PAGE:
Christoph Buchel’s Mess MoCA

July 24th, 2007

Last year Mass MoCA invited the Swiss sculptor Christoph Büchel to create a giant installation entitled Training Ground for Democracy. On paper, it sounded like it would be a fruitful pairing; a standard type of relationship between artist and institution. Büchel has an international reputation for creating ambitious, marvelously complex walk-in environments using all kinds of found materials, and Mass MoCA is known for sponsoring artists with ambitious, big ideas. Büchel, who was recently exhibited in this year’s Art Basel Unlimited, is known for creating unsettling and disturbing scenarios. Whether its winding through piles of obsolete cameras or walking through an abandoned sweat shop filled with sewing machines, Büchel forces his audience into cramped and creepy spaces intending to provoke deep, unsettling feelings in the viewer.

As the largest contemporary arts center in the country and a self-described “laboratory” for art-making, Mass MoCA is proud of its unique character; it exhibits some of the most challenging, and often the most monumental installations on view in the United States. Artists such as Robert Rauschenberg, Franz West and Cai Guo-Qiang have benefited from the museum’s spacious galleries and progressive curators. Büchel’s work, however, was arguably the most demanding and pricey installation ever undertaken by the museum, with thousands of objects filling the football field sized Building 5.

Over the past six months, however, Büchel and Mass MoCA have been arguing over the proposed installation. The project was originally planned to open in December 2006, but complications regarding its budget, time line, and various other details caused the museum to announce the cancellation of the exhibition on May 22, 2007. Clashing information from both sides complicates the dispute. It seems that there was no formal contract regarding the budget or time span of this project. The museum asserts that they had a “basic written agreement with Mr. Büchel, in the form of a letter and follow-up e-mails” whereas Büchel’s lawyer has stated that “Mass MoCA never had a written agreement with his client about the project.”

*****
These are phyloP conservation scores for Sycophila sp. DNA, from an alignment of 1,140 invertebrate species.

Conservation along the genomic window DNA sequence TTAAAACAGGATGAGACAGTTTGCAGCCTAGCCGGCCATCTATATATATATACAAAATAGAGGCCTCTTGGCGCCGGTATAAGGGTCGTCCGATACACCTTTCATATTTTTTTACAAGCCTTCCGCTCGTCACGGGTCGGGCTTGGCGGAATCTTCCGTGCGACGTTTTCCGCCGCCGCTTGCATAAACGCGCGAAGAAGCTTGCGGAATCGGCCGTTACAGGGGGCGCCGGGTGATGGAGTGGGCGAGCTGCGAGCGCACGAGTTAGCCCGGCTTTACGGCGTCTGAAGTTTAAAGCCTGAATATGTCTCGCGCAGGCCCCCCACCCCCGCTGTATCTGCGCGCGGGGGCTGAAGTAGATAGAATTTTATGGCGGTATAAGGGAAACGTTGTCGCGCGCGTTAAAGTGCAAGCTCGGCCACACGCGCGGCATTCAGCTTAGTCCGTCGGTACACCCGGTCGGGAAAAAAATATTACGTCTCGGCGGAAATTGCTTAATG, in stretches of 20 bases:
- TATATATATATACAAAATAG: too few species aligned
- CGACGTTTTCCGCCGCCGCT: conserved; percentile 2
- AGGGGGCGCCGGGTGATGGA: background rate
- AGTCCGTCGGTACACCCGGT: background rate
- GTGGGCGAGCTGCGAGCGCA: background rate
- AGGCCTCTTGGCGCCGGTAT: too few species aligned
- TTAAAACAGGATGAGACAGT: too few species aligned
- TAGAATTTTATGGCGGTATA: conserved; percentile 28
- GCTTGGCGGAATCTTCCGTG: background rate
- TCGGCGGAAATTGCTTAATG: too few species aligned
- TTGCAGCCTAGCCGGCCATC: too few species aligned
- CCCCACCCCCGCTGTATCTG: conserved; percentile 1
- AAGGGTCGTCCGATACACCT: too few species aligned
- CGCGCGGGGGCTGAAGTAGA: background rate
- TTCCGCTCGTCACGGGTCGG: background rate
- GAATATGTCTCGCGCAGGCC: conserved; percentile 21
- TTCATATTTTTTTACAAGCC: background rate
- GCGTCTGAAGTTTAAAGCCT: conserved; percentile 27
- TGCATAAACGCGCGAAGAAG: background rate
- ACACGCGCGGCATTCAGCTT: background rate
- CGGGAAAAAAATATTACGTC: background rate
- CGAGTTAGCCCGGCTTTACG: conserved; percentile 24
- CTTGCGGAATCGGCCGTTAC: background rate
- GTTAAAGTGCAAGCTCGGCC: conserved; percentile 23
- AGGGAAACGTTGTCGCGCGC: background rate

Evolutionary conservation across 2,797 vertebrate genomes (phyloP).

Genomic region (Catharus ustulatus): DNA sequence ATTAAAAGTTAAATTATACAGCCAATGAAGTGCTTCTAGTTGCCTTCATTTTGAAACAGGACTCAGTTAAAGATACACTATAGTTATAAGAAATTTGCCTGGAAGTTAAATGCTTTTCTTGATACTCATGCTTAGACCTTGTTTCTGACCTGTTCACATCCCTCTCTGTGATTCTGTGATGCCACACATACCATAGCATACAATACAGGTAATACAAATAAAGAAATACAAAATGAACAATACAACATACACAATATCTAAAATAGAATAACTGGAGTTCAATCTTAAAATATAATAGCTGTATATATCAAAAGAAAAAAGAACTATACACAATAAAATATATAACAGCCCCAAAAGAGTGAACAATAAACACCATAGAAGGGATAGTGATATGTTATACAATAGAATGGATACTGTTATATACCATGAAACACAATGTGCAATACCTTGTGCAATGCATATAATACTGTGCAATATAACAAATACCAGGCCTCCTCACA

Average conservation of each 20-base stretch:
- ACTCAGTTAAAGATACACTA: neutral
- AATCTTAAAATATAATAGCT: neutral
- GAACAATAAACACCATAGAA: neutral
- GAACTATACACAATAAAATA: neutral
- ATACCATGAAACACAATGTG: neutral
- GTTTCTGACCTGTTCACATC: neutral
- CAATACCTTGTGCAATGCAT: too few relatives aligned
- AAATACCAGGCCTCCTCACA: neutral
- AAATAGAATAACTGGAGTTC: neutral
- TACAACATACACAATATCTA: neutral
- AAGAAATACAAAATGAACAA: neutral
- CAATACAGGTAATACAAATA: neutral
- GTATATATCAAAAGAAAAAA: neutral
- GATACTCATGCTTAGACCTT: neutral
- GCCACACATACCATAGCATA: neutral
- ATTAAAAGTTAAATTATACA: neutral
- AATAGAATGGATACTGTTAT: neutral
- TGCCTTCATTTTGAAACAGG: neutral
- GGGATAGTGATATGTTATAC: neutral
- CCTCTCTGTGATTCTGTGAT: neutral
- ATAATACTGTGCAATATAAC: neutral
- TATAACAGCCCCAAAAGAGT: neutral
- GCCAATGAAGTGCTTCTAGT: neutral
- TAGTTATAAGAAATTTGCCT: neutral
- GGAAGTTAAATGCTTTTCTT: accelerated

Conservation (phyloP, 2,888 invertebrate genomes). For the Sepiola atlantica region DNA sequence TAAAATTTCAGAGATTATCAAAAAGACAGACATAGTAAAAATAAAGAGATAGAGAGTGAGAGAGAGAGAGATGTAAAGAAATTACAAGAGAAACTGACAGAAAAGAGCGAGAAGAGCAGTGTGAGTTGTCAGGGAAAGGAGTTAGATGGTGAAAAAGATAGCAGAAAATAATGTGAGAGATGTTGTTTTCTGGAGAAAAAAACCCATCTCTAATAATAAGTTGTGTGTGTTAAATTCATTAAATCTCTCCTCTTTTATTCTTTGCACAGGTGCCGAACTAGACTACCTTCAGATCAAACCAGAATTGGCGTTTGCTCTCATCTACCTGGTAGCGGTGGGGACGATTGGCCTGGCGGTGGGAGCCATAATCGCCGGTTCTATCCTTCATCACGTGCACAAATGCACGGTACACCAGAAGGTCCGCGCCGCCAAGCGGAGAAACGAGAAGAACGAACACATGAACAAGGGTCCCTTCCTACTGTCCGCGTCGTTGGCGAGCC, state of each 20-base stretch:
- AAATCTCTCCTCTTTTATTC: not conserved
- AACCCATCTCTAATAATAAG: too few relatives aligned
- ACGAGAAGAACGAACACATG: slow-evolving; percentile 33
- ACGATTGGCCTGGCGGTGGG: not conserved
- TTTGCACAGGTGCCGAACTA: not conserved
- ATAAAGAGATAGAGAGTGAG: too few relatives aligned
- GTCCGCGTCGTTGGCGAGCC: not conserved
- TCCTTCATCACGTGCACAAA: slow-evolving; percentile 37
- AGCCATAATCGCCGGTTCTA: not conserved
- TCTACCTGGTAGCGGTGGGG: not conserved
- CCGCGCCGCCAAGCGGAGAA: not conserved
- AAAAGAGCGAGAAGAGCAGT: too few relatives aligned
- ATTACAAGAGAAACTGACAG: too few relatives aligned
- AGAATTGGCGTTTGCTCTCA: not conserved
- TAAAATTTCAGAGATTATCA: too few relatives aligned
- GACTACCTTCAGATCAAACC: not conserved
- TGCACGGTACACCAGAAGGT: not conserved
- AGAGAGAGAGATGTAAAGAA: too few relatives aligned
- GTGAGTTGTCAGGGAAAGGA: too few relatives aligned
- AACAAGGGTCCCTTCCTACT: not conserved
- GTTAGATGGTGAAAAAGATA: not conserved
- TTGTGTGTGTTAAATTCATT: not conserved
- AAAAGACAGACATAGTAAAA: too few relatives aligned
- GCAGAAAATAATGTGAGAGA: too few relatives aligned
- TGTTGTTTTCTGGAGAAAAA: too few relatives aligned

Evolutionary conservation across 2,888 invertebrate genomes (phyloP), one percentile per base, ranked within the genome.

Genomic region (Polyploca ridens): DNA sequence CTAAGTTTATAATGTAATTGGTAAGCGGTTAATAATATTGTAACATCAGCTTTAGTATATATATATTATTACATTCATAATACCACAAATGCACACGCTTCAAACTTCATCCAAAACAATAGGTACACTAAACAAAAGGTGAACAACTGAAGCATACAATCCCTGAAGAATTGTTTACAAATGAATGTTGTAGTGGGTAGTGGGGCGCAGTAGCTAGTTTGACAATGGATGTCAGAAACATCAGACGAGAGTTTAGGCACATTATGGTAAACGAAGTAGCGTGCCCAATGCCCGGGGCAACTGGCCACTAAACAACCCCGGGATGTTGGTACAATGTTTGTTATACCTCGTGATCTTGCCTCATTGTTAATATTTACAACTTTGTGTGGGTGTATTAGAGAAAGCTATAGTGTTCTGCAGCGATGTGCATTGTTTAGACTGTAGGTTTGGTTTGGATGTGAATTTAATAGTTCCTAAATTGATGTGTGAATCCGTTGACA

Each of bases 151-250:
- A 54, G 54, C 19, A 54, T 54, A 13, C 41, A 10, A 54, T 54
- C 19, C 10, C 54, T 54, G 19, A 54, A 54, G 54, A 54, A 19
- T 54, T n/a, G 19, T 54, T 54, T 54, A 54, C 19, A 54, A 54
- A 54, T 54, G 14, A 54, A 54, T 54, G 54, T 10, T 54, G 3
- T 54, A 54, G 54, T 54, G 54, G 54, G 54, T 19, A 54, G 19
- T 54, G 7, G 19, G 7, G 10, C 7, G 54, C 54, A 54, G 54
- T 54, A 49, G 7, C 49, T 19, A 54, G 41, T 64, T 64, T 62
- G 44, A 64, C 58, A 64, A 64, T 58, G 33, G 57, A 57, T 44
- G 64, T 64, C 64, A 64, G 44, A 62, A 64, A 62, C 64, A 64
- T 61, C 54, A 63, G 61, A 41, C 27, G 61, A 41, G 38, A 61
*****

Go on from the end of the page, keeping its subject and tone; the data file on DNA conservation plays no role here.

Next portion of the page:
The details of the situation however beg questions of accountability from museum and artist alike. Mass MoCA made its mistake in failing to form a detailed contract with Büchel. As a result, the project began to take on a life of its’ own. During the course of the installation, the museum was charged with procuring difficult-to-find objects such as an oil tanker (which had to be professionally cleaned for exhibition), a two-story Cape Cod-style house, a movie theater, cinder block walls, numerous sea containers, a mobile home, multiple vehicles, and thousands of found objects. Büchel’s desire to “make the gallery disappear” cost the museum more than twice the initial $150,000 budget, and with the artist nowhere to be found weeks before the opening, Mass MoCA was forced to either scrap the entire exhibition or to show the results of their failed efforts. The museum claims that the artist did not do his part, leaving the work unfinished and returning to Europe. According to the press release: “While Mass MoCA has provided double the original budget, increased the available time for installation by a factor of three, and made available to the artist significant additional funding to return and complete the work, the artist has so far not returned to North Adams to finish the work.”